My annual seasonal depression is slowly but surely kicking in – why do I feel so tired all the time, I text my sister, and she responds, Because winter is coming. Oh, the equatorial child in me can never truly be squashed out – I should have brought my SAD lamp up from Norwich!
How fitting, then, to have read two books this week by two of my lifelong favourite female authors, two books about time passing, about the importance of rituals to acknowledge the passage of time, about how the seasons turn, turn, turn. Two established female novelists, two writers I’ve been reading for decades (one since I was eleven/twelve, one since I was twenty-one).
“I’ll just tell you what I’ve learned that has helped me,” he said. “Shall I?”
“Yes, tell me,” she said, growing still.
“I broke my days into separate moments,” he said. “See, it’s true I didn’t have any more to look forward to. But on the other hand, there were these individual moments I could still appreciate. Like drinking that first cup of coffee in the morning. Working on something fine in my workshop. Watching a baseball game on TV.”
She thought that over.
“But…” she said.
“But… is that enough?” she asked him.
“Well, yes, it turns out that it is,” he said.
(Anne Tyler, Clock Dance)
I wonder if there’s a tendency to take mid-career writers for granted – to under-appreciate them. I don’t really know anyone else who reads Anne Tyler – sometimes I wonder if she’s seen as untrendy. All I know is that I find Anne Tyler deeply, profoundly comforting. Do I believe that the quirky, eccentric neighbours in Clock Dance are this friendly in real life? Probably not. But what does that say about me?
There was an odd little silence. Then Willa said–she couldn’t help herself–“What do you live for?”
“Well, one thing is that when you’re old, everything takes more time. Bathing, counting out my pills, putting in my eye drops… you’d be amazing at how much of the day a person can fill that way.”
“Ah,” Willa said.
Although this was not much use to Willa. She was still very quick on her feet.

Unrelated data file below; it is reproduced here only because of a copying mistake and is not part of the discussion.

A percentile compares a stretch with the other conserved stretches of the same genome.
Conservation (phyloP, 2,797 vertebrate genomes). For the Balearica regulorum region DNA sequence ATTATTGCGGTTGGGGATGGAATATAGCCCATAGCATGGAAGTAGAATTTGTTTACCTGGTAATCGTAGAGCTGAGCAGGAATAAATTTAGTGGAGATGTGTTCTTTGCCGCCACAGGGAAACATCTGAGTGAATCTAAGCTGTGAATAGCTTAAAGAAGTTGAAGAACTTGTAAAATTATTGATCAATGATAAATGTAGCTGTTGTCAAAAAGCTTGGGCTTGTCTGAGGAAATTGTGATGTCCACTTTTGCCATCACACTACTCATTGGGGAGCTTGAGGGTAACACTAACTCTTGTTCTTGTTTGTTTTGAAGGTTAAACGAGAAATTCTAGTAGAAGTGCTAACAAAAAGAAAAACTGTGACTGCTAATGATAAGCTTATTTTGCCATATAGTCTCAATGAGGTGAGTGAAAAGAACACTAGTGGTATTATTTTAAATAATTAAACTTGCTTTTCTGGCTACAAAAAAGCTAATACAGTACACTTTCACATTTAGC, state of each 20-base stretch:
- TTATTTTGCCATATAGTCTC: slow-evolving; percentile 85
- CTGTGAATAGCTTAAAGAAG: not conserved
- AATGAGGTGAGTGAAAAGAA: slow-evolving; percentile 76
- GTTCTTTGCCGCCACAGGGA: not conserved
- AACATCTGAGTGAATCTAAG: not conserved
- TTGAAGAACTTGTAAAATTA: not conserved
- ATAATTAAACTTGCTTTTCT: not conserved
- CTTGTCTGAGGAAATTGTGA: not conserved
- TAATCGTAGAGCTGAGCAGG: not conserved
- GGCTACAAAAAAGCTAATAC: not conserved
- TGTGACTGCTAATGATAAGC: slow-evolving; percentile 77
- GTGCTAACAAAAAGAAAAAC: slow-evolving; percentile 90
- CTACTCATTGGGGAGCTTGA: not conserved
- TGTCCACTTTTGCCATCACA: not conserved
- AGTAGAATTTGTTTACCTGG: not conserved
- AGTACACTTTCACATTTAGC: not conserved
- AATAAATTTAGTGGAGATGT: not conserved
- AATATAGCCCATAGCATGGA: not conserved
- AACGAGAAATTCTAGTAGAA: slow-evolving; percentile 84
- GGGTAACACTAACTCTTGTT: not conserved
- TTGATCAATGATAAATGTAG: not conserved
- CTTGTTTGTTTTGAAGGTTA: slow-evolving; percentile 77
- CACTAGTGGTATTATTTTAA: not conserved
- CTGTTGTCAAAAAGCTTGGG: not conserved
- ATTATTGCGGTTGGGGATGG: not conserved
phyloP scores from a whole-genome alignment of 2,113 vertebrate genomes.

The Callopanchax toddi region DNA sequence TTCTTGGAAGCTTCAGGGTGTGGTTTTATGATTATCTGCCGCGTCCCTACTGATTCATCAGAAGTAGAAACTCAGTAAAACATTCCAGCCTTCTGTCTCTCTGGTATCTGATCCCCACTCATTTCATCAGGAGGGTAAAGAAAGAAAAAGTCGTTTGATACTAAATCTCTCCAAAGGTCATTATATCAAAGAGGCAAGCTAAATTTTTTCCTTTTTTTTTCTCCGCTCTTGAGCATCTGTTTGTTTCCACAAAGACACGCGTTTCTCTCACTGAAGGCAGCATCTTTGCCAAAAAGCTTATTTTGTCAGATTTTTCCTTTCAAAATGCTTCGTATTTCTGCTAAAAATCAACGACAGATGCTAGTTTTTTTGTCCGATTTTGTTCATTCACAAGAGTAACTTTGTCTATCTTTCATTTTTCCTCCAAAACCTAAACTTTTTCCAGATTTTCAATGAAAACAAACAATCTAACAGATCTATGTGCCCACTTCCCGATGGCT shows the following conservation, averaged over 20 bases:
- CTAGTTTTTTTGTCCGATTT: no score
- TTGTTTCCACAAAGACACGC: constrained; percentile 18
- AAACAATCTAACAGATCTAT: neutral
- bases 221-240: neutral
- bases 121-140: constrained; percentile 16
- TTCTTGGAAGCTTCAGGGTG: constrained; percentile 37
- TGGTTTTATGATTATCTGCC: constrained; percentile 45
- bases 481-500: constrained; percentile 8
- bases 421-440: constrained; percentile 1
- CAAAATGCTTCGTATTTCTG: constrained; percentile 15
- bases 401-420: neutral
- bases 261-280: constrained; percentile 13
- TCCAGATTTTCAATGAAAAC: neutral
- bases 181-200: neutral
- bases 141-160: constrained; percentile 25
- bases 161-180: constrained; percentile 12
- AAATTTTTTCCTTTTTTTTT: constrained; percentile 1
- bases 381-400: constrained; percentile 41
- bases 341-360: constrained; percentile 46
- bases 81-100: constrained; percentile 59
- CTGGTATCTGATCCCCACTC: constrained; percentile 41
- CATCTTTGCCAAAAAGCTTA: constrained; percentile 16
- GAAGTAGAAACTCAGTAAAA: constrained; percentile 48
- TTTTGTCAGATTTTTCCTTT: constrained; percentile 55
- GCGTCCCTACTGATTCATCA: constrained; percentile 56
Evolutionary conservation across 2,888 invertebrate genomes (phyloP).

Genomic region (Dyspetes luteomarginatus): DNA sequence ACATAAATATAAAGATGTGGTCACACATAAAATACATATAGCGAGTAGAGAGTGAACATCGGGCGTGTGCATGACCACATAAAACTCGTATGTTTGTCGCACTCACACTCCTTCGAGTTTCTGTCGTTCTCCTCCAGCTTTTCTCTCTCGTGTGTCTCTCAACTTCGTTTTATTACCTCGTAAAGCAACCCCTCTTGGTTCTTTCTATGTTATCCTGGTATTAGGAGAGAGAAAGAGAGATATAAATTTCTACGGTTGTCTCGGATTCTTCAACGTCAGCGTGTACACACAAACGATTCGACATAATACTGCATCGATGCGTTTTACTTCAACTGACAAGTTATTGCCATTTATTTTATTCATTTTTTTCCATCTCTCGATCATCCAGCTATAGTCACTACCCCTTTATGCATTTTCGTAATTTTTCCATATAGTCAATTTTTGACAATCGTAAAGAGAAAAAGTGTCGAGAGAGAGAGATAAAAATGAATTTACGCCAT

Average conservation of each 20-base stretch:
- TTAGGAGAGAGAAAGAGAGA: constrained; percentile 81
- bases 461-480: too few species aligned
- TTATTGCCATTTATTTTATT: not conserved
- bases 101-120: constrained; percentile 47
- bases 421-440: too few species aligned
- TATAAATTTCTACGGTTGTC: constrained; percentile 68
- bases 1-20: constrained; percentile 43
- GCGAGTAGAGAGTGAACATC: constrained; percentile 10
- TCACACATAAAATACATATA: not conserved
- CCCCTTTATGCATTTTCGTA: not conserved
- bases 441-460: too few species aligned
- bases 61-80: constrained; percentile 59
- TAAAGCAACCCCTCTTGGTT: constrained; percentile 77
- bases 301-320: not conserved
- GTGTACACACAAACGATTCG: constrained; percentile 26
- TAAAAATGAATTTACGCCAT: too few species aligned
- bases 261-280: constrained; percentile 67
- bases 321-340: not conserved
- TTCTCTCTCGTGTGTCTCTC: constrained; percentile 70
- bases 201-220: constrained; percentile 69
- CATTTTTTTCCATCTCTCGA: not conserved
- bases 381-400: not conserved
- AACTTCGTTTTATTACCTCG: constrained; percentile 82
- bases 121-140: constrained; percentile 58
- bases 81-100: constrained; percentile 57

“But sometimes it feels so repetitive. You know? Like when I’m getting dressed. I’ll think, These same old, same old colors; I wish I had some new ones. But there aren’t any new ones, anywhere on earth. Or vegetables: same old vegetables. Come suppertime and there’s spinach, or there’s tomatoes, or there’s corn… Why can’t they invent some new vegetables? It seems I’ve used everything up.”
“There’s broccolini,” Cheryl said suddenly. “That’s a new vegetable.”
I LOVED reading this book. The structure is shockingly experimental! We start out with three major incident’s of Willa’s life (all of which are spoiled on the book jacket summary): the night her mother disappears for 24 hours, the day she gets engaged, her husband’s death in a car accident. And then we jump to the longest section, in which Willa is unexpectedly invited to Baltimore to take care of her son’s ex-girlfriend’s daughter (whew!). I found this fascinating – the extreme jumps through time; the way we see Willa change and grow. Definitely as I get older, the themes in Tyler’s fiction (am I a good person? Have I done anything with my life) resonate all the more strongly with me.
This is definitely the kind of book that will remind you to call your grandma more often.
“I mean, sometimes when I’m feeling sorry for myself, I try the opposite approach: I widen out my angle of vision till I’m only a speck on the globe.”
“Well,” Willa said, “but doesn’t that make you feel kind of… puny?”
“I am puny,” he said. “We all are. We’re all just infinitesimal organisms floating through a vast universe, and whether we remembered to turn the oven off doesn’t make a bit of difference.”
That he considered this to be comforting made Willa laugh.
“That’s what winter is: an exercise in remembering how to still yourself then how to come pliantly back to life again. An exercise in adapting yourself to whatever frozen or molten state it brings you.” (Ali Smith, Winter)
Winter was definitely less of an escape than Clock Dance, as it deals directly with Twitter, the current U.S. president (not named but blatantly present), the isolating effects of technology, and the history of protest in the UK (specifically the Greenham Common Women’s Peace Camp). This New Yorker review by James Wood gives a really helpful overview of her recent work – I keep forgetting how pun-ny Ali Smith is, and how much puns drive the themes in her writing. I think my favorite pun-tastic riff in Winter was on “to-day”, in the sense of treating it as a verb. How do you day, one of the characters wonders. Is it the same thing as to love?
The environmental themes in Winter also stood out to me – in one of the book’s many Leonara Carrington-esque surreal sequences, one character sees a piece of coastline floating above the dinner table. I’m reminded of her short stories of the rose bush growing in a chest, or the woman who falls in love with a tree. Is this the most pressing theme of our time? How we relate to the non-human, to the natural world around us? Can the human and non-human exist together in an ethical way? Will embracing interdependent relationshps with nonhuman nature save us?
The world is completely fucked, the new Brazilian president is probably going to destroy the Amazon rainforest, and my Vitamin D levels are super low and getting lower, but I’m glad these two writers are still working. Models to emulate.